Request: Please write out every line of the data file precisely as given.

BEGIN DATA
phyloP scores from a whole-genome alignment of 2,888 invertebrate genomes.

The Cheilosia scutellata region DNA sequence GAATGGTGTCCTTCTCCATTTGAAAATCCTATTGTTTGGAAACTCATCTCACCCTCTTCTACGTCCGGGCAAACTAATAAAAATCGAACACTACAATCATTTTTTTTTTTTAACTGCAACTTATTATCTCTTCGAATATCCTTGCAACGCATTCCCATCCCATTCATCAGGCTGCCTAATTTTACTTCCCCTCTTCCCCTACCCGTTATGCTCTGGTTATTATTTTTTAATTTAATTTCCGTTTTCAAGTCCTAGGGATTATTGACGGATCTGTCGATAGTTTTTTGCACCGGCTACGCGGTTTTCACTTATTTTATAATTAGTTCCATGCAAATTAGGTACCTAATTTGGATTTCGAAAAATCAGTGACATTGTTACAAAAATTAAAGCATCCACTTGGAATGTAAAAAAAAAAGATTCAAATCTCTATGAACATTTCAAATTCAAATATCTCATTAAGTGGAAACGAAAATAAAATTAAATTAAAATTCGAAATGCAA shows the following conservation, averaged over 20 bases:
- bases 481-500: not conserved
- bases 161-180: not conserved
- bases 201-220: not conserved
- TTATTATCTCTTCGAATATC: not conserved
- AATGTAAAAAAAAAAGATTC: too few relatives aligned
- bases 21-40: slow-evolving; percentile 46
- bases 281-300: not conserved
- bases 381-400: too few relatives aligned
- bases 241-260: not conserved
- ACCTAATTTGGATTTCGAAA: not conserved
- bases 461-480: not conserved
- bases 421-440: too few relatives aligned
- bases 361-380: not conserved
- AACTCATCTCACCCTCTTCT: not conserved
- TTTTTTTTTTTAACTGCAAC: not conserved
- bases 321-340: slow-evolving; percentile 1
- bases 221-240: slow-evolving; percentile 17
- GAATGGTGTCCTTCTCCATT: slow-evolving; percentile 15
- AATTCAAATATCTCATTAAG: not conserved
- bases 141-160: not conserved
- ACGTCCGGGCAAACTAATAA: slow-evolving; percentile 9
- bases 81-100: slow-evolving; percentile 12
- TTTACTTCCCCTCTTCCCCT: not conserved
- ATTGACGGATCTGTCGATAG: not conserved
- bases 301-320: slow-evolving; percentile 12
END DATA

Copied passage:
phyloP scores from a whole-genome alignment of 2,888 invertebrate genomes.

The Cheilosia scutellata region DNA sequence GAATGGTGTCCTTCTCCATTTGAAAATCCTATTGTTTGGAAACTCATCTCACCCTCTTCTACGTCCGGGCAAACTAATAAAAATCGAACACTACAATCATTTTTTTTTTTTAACTGCAACTTATTATCTCTTCGAATATCCTTGCAACGCATTCCCATCCCATTCATCAGGCTGCCTAATTTTACTTCCCCTCTTCCCCTACCCGTTATGCTCTGGTTATTATTTTTTAATTTAATTTCCGTTTTCAAGTCCTAGGGATTATTGACGGATCTGTCGATAGTTTTTTGCACCGGCTACGCGGTTTTCACTTATTTTATAATTAGTTCCATGCAAATTAGGTACCTAATTTGGATTTCGAAAAATCAGTGACATTGTTACAAAAATTAAAGCATCCACTTGGAATGTAAAAAAAAAAGATTCAAATCTCTATGAACATTTCAAATTCAAATATCTCATTAAGTGGAAACGAAAATAAAATTAAATTAAAATTCGAAATGCAA shows the following conservation, averaged over 20 bases:
- bases 481-500: not conserved
- bases 161-180: not conserved
- bases 201-220: not conserved
- TTATTATCTCTTCGAATATC: not conserved
- AATGTAAAAAAAAAAGATTC: too few relatives aligned
- bases 21-40: slow-evolving; percentile 46
- bases 281-300: not conserved
- bases 381-400: too few relatives aligned
- bases 241-260: not conserved
- ACCTAATTTGGATTTCGAAA: not conserved
- bases 461-480: not conserved
- bases 421-440: too few relatives aligned
- bases 361-380: not conserved
- AACTCATCTCACCCTCTTCT: not conserved
- TTTTTTTTTTTAACTGCAAC: not conserved
- bases 321-340: slow-evolving; percentile 1
- bases 221-240: slow-evolving; percentile 17
- GAATGGTGTCCTTCTCCATT: slow-evolving; percentile 15
- AATTCAAATATCTCATTAAG: not conserved
- bases 141-160: not conserved
- ACGTCCGGGCAAACTAATAA: slow-evolving; percentile 9
- bases 81-100: slow-evolving; percentile 12
- TTTACTTCCCCTCTTCCCCT: not conserved
- ATTGACGGATCTGTCGATAG: not conserved
- bases 301-320: slow-evolving; percentile 12